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Pulsating active matter

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SPLW01 - Building a bridge between non-equilibrium statistical physics and biology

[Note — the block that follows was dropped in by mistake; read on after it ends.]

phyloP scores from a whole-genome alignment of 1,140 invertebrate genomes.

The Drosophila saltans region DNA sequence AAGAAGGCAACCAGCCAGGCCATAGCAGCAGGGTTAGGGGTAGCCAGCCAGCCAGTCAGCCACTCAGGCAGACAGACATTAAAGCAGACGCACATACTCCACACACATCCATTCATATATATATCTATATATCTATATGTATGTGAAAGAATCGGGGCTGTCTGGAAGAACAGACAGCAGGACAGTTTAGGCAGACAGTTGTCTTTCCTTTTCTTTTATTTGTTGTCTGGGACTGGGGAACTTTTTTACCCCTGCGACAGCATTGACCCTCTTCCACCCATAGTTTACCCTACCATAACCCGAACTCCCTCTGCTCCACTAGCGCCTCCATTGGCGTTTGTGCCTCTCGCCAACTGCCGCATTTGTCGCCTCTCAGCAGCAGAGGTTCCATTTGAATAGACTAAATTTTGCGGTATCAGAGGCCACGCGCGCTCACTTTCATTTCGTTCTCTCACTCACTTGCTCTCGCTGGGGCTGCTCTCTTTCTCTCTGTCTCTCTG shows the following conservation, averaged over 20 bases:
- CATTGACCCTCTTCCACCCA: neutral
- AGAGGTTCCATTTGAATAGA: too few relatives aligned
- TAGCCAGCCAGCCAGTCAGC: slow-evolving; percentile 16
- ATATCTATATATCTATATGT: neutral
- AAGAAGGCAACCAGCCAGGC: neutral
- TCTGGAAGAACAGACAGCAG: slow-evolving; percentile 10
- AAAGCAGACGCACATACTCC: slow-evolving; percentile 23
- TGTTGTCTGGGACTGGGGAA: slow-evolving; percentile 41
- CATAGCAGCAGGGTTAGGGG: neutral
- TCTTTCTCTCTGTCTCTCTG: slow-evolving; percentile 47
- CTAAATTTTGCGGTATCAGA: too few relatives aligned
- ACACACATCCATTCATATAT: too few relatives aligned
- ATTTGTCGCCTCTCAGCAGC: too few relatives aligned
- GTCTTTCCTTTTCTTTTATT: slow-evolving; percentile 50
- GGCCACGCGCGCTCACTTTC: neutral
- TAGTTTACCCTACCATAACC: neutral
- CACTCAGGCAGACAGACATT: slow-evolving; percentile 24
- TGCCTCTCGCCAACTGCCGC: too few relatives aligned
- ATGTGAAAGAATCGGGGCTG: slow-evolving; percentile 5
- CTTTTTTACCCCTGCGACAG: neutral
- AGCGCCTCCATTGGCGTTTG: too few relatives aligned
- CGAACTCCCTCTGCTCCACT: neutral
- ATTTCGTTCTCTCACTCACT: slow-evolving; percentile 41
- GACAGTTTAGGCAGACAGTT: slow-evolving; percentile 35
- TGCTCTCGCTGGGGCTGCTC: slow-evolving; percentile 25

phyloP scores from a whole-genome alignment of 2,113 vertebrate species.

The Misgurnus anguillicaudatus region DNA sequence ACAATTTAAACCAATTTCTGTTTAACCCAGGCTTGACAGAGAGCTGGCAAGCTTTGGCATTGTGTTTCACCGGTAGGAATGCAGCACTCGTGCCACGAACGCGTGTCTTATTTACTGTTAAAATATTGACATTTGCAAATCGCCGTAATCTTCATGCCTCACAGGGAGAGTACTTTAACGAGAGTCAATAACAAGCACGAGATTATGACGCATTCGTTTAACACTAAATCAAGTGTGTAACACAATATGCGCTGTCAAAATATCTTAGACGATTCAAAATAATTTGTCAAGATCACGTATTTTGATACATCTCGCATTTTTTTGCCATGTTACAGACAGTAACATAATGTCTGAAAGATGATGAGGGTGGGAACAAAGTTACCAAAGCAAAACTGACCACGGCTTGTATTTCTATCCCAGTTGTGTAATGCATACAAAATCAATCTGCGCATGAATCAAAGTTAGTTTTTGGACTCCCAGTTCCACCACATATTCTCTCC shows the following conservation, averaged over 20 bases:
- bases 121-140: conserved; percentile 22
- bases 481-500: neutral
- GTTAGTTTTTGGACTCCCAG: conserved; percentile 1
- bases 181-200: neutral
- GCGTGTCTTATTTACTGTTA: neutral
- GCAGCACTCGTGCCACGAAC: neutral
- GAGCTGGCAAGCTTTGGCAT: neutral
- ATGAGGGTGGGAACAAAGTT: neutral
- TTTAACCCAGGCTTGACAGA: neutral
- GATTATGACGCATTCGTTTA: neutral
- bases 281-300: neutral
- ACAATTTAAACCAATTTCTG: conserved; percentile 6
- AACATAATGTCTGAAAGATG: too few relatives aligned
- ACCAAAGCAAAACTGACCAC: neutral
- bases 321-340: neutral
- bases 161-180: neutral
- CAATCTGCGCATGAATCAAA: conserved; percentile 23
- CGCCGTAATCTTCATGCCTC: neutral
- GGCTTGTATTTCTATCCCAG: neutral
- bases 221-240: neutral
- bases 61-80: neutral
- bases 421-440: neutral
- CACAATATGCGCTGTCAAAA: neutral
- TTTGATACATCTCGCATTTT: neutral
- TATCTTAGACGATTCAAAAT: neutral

Cells in tissues consume fuel to sustain periodic mechanical deformation [1]. The combination of individual deformation and local interactions yields contraction waves, propagating throughout tissues with only negligible cell displacement [2]. We consider a model of dense repulsive particles whose activity drives periodic change in size of each individual [3]. It reveals that, in dense environments, pulsation of synchronised particles is a generic route to contraction waves. The competition between repulsion and synchronisation triggers an instability which promotes a wealth of dynamical patterns, ranging from spiral waves to defect turbulence. We identify the mechanisms underlying the emergence of patterns, and characterize the corresponding transitions. We derive the hydrodynamics of our model, and propose an analogy with that of reaction-diffusion systems. References: [1] S. Zehnder, M. Suaris, M. Bellaire, and T. Angelini. (2015) Cell volume fluctuations in MDCK monolayers, Biophys. J. [2] X. Serra-Picamal, V. Conte, R. Vincent, E. Anon, D. T. Tambe, E. Bazellieres, J. P. Butler, J. J. Fredberg, and X. Trepat. (2012) Mechanical waves during tissue expansion, Nat. Phys. [3] Y. Zhang and É. Fodor. (2022) Pulsating active matter, arXiv:2208.06831.

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